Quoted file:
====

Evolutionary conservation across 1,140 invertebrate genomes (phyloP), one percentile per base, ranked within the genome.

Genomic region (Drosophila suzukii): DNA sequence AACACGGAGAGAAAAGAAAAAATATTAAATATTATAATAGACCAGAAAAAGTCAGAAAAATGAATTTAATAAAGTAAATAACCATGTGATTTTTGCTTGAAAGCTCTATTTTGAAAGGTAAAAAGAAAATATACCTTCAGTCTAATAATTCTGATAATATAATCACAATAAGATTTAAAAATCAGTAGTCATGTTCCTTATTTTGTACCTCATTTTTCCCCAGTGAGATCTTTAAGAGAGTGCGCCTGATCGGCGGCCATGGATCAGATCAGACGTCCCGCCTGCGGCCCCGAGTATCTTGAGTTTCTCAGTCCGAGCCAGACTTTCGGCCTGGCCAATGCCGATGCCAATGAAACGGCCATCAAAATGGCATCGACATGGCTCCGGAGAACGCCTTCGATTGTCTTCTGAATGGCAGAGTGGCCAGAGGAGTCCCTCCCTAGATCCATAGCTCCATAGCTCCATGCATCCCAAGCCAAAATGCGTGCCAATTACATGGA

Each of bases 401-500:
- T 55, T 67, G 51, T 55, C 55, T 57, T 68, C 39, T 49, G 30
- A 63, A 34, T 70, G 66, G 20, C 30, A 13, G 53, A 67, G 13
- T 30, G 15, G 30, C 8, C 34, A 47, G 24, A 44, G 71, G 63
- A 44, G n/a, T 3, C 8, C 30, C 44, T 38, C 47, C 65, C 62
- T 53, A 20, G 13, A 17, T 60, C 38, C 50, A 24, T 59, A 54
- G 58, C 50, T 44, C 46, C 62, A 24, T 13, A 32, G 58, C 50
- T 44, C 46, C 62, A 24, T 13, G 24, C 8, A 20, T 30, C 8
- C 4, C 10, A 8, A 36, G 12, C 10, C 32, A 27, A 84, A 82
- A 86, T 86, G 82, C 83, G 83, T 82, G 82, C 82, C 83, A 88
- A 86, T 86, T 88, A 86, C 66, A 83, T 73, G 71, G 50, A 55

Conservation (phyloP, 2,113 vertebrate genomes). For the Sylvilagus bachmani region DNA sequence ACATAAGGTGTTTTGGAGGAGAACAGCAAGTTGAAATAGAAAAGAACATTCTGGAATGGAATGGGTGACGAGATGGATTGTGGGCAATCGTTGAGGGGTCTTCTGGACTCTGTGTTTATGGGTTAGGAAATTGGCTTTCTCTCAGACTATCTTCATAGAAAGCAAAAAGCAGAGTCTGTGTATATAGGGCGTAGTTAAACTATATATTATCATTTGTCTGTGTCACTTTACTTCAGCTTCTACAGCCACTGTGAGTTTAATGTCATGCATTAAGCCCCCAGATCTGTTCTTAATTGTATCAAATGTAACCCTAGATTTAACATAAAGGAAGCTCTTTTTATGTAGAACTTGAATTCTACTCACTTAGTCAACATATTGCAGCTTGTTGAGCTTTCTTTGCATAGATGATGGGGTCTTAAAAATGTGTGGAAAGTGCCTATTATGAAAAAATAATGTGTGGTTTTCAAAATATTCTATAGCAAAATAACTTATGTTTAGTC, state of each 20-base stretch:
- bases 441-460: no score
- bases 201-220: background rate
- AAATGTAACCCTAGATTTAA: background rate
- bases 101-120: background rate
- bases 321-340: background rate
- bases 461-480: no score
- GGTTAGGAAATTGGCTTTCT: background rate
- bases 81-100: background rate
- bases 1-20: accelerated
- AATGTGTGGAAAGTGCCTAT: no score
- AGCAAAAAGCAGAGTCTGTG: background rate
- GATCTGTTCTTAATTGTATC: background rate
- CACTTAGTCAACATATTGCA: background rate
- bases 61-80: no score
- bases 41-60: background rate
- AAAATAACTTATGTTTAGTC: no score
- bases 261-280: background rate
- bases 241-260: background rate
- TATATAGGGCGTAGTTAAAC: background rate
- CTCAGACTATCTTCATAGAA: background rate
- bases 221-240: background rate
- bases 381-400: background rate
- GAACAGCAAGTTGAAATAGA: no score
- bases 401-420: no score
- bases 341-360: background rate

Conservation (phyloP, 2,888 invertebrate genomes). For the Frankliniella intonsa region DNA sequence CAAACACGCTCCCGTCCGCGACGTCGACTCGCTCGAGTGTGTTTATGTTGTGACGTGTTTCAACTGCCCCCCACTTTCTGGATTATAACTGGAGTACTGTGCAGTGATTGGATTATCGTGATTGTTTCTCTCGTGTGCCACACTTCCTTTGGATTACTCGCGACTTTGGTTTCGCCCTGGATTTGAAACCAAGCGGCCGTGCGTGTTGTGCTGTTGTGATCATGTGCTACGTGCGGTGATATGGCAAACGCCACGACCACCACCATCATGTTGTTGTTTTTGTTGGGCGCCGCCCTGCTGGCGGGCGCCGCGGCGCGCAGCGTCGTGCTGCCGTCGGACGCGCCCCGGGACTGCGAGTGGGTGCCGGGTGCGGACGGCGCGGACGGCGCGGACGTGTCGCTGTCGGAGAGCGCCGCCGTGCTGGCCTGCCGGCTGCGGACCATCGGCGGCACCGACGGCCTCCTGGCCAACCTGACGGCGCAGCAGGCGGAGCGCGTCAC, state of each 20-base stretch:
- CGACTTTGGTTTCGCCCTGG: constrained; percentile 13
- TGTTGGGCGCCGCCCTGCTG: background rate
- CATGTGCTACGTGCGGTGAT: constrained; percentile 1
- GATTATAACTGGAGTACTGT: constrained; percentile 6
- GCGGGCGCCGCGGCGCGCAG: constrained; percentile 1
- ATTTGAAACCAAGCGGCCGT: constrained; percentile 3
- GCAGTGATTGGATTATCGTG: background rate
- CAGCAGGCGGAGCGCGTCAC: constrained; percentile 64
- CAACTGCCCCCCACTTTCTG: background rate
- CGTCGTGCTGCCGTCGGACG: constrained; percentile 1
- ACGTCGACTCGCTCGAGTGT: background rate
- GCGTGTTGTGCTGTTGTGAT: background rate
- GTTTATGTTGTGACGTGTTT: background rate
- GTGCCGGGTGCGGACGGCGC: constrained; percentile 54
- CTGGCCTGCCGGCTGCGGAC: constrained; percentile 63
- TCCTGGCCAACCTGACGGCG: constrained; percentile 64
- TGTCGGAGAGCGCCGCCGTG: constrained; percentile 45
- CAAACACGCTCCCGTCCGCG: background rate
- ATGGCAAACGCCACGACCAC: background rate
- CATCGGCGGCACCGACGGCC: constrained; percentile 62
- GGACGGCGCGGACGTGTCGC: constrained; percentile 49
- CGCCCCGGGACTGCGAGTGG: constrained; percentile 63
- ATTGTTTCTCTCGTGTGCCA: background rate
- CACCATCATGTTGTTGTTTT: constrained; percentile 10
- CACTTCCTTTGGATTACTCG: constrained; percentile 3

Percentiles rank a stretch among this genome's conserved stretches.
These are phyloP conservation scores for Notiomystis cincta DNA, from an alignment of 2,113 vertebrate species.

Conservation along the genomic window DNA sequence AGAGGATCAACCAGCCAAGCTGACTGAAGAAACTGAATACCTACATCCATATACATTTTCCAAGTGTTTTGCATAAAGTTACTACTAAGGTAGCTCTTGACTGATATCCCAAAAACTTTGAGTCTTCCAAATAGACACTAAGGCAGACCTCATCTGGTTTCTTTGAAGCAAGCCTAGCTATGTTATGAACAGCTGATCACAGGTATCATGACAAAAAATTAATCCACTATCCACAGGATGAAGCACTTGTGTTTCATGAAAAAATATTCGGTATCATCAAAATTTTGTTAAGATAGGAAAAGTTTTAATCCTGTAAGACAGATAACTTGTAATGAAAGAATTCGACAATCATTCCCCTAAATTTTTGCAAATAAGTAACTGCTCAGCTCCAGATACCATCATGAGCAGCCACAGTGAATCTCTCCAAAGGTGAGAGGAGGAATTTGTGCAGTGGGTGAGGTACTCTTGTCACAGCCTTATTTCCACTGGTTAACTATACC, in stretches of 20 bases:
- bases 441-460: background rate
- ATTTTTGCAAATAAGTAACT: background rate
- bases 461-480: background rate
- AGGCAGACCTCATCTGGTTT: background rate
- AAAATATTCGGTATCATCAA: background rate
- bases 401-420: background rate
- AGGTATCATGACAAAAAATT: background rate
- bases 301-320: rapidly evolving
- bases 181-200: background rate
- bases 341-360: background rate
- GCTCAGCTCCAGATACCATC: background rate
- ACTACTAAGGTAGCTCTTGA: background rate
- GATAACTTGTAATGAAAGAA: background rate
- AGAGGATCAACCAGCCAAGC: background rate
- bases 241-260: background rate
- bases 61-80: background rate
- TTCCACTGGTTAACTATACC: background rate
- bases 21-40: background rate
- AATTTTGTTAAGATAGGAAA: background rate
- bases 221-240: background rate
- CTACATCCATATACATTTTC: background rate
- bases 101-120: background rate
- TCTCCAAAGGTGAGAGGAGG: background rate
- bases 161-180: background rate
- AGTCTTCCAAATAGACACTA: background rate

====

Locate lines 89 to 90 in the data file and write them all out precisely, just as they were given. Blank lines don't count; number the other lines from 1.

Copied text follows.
- CTACATCCATATACATTTTC: background rate
- bases 101-120: background rate